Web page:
A brand new tyre from Michelin added another dimension to the weekend and the outcome of the Monterey Grand Prix would likely be dictated by how the rubber operated in the high Californian temperatures and on Laguna Seca’s uniquely polished surface.

Rather than bouncing from one incident to the next, Tommy [Milner] and I were only looking for a straightforward, problem-free race and I’m delighted to say that’s precisely what we got.

Everybody got to grips with the new tyre, although Corvette Racing had one arm tied behind its back and sixth place was all we could muster due to a shift in the balance of performance, which favoured the BMWs and Ferraris as both also introduced significant, apparently effective updates.

Some slick driving saw Tommy over-deliver in qualifying, setting the fifth-fastest time with a slender margin to the front row. But the result definitely flattered us, because our rivals simply drove away in the main event.

However, we were both relieved to have made it through a race distance. We simply ran our strategy, everybody executed their roles correctly, nothing was compromised and there weren’t any post-race ifs, buts or maybes. Sixth position we all we could do.

What followed were three productive and untroubled test days at National Corvette Museum Motorsport Park in Bowling Green, Kentucky in preparation for Le Mans.

With the French endurance classic only a month away, we took the opportunity to bed in Le Mans-spec engines and gearboxes. This ate up more time than we expected and we didn’t quite complete our programme, but there are always bumps in the road and we will pick up from where we left off during the test at la Sarthe.

It was interesting to share the circuit with Nissan and see the GT-R LM NISMO in action. From the outside it is obviously a very young and developing programme and the team is definitely experiencing a few growing pains.

Nissan had completed a full day of running and the track was reasonably well rubbered-in by the time we arrived, which gave us a bit of a head start. Temperatures were relatively high but you have to take what you’re given, roll with it and see where you stand when you arrive at Le Mans.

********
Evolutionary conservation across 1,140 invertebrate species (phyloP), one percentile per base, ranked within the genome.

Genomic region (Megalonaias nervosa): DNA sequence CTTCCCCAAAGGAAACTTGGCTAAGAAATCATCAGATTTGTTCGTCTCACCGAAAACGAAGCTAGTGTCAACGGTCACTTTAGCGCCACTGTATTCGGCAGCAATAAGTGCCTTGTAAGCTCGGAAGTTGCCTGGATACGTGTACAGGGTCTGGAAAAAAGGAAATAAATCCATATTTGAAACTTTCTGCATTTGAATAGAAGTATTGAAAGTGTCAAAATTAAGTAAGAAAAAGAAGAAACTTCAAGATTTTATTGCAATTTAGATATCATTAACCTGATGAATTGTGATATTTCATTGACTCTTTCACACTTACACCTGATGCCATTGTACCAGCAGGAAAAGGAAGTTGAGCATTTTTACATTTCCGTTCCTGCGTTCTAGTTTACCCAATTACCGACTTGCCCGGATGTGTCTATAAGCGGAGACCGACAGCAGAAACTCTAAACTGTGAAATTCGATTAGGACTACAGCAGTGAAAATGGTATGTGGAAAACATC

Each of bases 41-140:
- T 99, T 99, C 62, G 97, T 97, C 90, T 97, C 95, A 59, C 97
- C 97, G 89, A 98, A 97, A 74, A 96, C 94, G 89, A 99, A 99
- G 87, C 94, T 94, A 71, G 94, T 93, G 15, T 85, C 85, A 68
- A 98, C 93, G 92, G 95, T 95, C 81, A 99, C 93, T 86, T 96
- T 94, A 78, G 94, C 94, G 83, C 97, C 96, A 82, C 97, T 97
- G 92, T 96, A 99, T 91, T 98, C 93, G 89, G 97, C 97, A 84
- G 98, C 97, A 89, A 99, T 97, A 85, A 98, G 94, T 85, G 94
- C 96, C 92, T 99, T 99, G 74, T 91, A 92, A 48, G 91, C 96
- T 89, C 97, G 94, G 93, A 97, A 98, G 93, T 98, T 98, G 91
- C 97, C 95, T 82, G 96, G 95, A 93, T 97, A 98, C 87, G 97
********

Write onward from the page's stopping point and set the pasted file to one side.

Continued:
On the Tuesday prior to the Kentucky test, I stopped by Pratt and Miller’s workshop in New Hudson, Detroit to touch base with all the guys who work so hard designing, building and developing these fantastic racing cars.

I sat in the 2016 C7.R chassis for a basic seat fitting. Of course, the car is still in the early stages of the build process and it was a chance for the team and me to check some dimensions and do some laser scanning before continuing with the build.

In other news, my unofficial record as the fastest racing driver to complete the London Marathon was eclipsed by some unknown bloke from Frome, Somerset. A chap named Jenson Button did a 2hr 52min 30sec, a fantastic time and an intimidating target for any budding racing driver/marathon runner. He must be congratulated.

I’m pleased with the 2hr 54min I achieved in 2010 and I’d love to have a crack at beating Jenson’s time if my schedule allows. Marathons are all about testing yourself against the clock, and so much of it is about preparation and sacrifice.

I’ve heard Paula Radcliffe talking about the amazing atmosphere and how you’re carried on a wave of noise from the crowd. I can fully understand that and the London Marathon remains one of the most amazing things I’ve ever done.